The three presidential debates that begin September 29th may shape the election’s outcome, but don’t expect deep insight on America’s problems. For the future, the debate commission should upgrade the format, recalling the celebrated oratorical combat that electrified the country during an 1858 Illinois Senate race.
Incumbent Senator Stephen Douglas, and the underdog Republican challenger Abraham Lincoln, debated seven times, with no panel of journalists asking “gotcha” questions. Instead, the gladiators went directly at each other and the issues. The first debater spoke for sixty minutes, his opponent responded for ninety minutes, and the first candidate finished with a thirty-minute rebuttal. These exchanges drew cheering crowds of 20,000 people, listening without microphones. Lincoln lost the Senatorial race, but his persuasive arguments, captured in newspaper transcripts, made him president two years later.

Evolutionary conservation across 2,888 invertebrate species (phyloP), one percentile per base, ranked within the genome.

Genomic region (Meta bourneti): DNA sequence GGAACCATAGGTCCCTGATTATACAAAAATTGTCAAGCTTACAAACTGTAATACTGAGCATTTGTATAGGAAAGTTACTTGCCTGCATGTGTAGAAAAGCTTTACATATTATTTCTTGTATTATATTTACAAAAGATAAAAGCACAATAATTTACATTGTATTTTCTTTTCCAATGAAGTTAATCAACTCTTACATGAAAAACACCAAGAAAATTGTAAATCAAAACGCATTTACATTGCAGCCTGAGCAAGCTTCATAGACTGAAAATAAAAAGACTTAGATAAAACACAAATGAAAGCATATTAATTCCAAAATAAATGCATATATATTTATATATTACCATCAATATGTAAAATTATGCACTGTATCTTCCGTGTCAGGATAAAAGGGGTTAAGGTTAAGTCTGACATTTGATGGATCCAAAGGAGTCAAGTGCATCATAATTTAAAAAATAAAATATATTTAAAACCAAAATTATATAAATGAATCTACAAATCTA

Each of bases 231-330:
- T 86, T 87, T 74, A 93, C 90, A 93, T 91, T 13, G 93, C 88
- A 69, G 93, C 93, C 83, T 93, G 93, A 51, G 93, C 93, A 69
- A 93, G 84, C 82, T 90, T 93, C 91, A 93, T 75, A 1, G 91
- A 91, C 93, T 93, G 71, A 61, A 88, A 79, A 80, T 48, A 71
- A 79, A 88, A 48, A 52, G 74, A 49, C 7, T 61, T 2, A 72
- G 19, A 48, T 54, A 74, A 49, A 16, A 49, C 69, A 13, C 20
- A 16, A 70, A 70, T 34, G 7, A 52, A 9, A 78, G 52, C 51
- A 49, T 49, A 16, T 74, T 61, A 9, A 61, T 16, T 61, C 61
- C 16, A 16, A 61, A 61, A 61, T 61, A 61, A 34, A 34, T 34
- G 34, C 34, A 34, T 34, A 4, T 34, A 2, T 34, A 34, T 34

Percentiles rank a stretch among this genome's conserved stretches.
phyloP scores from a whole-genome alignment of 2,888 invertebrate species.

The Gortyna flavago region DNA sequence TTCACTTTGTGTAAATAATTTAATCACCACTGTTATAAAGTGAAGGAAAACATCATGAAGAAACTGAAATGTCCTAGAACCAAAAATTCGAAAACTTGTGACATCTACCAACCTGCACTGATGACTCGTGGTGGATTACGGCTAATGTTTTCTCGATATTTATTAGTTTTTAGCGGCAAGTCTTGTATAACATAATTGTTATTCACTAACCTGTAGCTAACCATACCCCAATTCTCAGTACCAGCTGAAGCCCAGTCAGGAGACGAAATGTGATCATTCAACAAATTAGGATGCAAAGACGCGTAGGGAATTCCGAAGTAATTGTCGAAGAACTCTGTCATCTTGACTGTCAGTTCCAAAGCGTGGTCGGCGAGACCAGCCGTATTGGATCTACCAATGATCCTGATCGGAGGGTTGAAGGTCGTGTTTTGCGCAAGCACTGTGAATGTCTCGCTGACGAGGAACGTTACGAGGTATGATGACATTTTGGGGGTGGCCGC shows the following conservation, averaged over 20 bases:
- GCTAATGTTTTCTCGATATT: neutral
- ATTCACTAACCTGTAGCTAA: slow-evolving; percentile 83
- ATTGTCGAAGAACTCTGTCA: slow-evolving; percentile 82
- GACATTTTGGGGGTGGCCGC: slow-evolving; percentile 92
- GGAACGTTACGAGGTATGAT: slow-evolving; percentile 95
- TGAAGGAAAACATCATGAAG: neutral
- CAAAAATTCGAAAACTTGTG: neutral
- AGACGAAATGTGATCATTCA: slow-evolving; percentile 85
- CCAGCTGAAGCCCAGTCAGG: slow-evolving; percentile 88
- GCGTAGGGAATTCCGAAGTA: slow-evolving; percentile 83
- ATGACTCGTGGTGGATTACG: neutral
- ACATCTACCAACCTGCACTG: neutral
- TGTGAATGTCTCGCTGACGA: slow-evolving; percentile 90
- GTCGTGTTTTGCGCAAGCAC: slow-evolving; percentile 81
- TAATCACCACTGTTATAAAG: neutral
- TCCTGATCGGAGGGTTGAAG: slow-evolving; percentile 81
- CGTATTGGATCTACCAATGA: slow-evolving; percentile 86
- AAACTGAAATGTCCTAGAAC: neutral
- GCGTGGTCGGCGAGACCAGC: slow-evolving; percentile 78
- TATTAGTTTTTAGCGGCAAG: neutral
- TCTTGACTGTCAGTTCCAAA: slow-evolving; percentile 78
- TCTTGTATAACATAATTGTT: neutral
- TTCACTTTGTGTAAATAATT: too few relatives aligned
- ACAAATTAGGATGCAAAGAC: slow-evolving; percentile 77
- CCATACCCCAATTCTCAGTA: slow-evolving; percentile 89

It’s hard to imagine Biden and Trump enduring such challenging exchanges but wouldn’t it be wonderful if future candidates could?